We are emerging from the recent recession in sound financial condition, and in better shape than many other municipal and county governments in America. Any way that you choose to measure it, the state of our county finances is sound.
Thanks to the spirit of cooperation that has prevailed on the Board of Commissioners, especially through the early years of the administration, we have been able to accomplish a great deal in just seven short years--and we have been able to do what we have done in a cost-effective manner. But I am a strong believer in continuous improvement.
When I was appointed County Executive, I made a commitment to focus on continuous improvement and we are following through on that commitment. I have tapped into my old rolodex and sought out resources and former associates from the professional association that I used to lead, the ICMA, to begin the implementation of a performance management process for all departments. This performance management initiative will sharpen the focus on the goals that we hope to achieve and it will increase efficiency in the processes we use to get to those goals.
We have also launched a major priority-based budget initiative which could have a dramatic impact on the way we approach our budget process and on how we analyze the things we do with our taxpayers' money. We plan to explore several possible and examine different scenarios for changes or reductions in functions and services. Over the coming months, we will undertake a new way of looking at how we choose what is important and what ends up in our budget.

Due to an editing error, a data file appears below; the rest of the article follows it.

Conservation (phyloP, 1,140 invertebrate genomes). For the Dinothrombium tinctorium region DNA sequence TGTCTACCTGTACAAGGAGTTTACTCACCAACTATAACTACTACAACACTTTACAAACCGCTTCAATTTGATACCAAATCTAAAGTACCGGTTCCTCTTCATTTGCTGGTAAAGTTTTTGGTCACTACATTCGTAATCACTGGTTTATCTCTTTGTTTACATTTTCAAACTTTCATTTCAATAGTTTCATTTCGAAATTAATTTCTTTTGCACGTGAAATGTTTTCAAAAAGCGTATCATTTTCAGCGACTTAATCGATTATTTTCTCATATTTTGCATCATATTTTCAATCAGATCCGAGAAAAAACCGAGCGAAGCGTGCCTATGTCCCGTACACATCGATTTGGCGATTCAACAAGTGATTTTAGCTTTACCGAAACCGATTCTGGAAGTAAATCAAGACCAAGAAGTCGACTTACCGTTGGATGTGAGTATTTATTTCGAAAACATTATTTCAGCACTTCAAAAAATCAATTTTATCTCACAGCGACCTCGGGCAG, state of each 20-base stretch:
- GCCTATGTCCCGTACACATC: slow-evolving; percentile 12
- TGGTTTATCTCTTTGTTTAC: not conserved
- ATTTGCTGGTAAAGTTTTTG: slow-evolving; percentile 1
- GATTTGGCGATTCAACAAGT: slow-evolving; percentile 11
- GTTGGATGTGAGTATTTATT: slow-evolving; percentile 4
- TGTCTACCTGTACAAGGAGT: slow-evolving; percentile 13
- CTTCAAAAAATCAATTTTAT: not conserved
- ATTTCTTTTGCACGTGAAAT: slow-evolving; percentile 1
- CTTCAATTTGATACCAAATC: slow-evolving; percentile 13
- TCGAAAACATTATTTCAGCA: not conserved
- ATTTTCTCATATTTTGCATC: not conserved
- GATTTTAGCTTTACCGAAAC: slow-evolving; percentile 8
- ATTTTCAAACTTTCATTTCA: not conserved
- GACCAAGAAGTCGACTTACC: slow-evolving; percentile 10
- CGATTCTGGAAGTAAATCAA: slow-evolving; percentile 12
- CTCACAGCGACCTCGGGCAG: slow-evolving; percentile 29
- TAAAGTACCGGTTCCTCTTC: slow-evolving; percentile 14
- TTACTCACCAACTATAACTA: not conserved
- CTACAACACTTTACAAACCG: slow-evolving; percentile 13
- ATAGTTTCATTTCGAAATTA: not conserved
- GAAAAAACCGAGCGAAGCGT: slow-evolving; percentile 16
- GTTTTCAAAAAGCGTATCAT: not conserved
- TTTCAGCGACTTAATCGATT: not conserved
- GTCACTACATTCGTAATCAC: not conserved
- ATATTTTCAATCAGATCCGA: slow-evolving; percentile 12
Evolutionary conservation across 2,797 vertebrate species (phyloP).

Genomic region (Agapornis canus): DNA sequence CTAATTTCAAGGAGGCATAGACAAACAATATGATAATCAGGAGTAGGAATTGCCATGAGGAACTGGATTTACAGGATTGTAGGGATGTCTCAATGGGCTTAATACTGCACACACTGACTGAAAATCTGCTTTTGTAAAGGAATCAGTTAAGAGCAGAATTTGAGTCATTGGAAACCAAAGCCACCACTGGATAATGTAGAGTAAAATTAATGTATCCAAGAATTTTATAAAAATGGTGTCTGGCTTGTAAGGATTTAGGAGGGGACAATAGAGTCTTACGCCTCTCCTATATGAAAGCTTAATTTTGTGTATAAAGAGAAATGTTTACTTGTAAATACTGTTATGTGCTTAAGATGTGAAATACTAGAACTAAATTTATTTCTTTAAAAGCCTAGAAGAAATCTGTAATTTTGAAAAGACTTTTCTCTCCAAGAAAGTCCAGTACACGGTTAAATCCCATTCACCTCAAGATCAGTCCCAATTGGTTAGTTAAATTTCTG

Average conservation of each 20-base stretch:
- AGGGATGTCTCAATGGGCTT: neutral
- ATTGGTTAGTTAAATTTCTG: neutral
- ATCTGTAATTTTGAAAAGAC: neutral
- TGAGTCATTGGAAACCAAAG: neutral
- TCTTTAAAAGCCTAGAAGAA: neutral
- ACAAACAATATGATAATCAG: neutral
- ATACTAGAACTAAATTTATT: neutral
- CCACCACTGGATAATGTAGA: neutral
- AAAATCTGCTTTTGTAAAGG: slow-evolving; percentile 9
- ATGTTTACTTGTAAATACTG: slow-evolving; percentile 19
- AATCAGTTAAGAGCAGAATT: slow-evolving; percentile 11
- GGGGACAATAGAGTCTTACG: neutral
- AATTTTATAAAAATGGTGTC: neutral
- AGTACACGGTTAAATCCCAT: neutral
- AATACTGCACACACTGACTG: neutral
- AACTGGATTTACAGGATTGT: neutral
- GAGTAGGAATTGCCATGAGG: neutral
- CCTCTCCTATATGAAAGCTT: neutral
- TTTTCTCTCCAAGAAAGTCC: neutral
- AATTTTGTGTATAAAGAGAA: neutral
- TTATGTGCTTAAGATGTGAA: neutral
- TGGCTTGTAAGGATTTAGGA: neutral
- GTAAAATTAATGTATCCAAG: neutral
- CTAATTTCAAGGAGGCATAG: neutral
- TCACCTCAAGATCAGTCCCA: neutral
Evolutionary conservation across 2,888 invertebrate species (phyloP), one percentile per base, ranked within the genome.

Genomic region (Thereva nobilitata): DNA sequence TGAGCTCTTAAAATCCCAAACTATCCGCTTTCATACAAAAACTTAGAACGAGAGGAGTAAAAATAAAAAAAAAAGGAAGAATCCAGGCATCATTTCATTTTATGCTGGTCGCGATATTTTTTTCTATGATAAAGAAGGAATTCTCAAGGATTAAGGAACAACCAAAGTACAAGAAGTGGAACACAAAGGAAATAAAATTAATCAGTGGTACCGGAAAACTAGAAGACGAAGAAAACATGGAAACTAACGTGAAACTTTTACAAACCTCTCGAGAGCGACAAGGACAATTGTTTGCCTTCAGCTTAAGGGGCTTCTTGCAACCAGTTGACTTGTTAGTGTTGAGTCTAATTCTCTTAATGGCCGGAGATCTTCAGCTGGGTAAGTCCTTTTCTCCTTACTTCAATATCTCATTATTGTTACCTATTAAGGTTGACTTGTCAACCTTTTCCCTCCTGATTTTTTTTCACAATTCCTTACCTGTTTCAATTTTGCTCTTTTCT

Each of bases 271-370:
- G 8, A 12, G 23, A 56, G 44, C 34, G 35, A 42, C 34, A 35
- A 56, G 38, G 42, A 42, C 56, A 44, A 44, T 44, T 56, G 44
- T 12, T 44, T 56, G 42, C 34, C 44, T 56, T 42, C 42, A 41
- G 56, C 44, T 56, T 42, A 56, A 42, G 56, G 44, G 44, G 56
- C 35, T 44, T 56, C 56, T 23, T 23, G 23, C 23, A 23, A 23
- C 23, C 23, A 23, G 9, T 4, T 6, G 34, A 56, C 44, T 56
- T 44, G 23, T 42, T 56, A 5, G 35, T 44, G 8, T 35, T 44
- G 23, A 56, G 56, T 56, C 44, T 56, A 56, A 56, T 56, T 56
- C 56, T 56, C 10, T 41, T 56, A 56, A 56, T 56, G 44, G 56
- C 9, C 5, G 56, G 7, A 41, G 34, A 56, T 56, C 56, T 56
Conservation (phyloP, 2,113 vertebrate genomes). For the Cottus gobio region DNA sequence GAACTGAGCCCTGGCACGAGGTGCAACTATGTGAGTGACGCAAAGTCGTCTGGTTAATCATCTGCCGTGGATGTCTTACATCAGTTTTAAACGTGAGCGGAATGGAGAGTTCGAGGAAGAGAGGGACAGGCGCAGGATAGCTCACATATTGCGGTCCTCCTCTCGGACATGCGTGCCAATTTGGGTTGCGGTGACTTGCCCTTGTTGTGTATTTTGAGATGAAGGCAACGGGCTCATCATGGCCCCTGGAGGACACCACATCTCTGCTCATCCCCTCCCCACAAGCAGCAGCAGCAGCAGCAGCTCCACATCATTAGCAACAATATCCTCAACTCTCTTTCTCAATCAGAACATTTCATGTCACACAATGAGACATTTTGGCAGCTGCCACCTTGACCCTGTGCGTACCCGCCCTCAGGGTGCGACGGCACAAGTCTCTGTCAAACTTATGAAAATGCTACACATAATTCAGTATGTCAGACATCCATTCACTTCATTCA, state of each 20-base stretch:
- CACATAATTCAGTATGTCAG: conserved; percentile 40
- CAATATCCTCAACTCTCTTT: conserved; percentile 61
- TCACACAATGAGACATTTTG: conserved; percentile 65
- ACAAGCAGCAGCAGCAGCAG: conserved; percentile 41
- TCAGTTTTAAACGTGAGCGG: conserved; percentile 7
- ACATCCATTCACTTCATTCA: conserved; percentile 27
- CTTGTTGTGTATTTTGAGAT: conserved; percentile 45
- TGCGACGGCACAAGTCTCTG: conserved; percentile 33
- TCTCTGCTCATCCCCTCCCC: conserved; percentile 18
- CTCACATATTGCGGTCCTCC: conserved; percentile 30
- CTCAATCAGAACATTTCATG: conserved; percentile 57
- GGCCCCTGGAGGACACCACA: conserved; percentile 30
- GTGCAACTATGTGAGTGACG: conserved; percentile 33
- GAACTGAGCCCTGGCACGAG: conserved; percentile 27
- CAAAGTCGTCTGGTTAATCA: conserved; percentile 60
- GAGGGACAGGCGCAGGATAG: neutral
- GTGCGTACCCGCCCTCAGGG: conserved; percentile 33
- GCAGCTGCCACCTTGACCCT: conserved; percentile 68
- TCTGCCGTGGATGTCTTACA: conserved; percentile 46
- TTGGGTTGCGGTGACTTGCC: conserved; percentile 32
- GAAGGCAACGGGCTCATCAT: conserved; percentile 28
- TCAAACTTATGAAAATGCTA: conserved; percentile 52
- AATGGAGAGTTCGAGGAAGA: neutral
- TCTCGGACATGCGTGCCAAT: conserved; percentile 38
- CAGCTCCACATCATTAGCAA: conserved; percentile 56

Despite the County Executive's veto and the administration's advice against reassessing last year, we were able to make the best of the situation and follow the Board of Commissioner's direction to reassess, and the process went smoothly.
We have come through the reassessment process and the required appeals period with very good results from a County financial perspective, if not to the delight of almost half of our property owners. As we have experienced, reassessment can be a very controversial issue and one which can be seriously flawed if left in the hands of politicians. Barring unexpected action by the State to make the process occur at regular intervals, this administration recommends that the Board of Commissioners press for a charter change via referendum to ensure that it happens.
Lehigh County is home to all of us, and the decisions that we make will have an impact not just today, but far into the future. I believe that government has a place in our lives; it has a role to play in the provision of basic services and that it must be properly funded in order to fulfill its mandates.
Overall, the state of Lehigh County government is strong and our county is steadily recovering from the devastation of the recession. Reports from the housing market are encouraging, salaries are beginning to rise again and we are seeing more companies opt to move from outside the area to within our borders, which should work positively on the stalled job market.
However, we're certainly not out of the difficult times yet and there is a greater need than ever to demonstrate the spirit of cooperation that has always been the hallmark of Lehigh County government. This is a time when we have to put political party differences and ideology aside, as we did in crafting a bipartisan 2013 Budget, and work together toward the common good, and in the best interests of our county's taxpayers. That's what I committed to do when I was appointed County Executive and what I continue to hope can be forged with our Board of Commissioners, despite the fact that it is an election year.
We've weathered an extremely difficult economic stretch but were still able to get many important things accomplished. We need to do even more together now that we see a light at the end of the tunnel.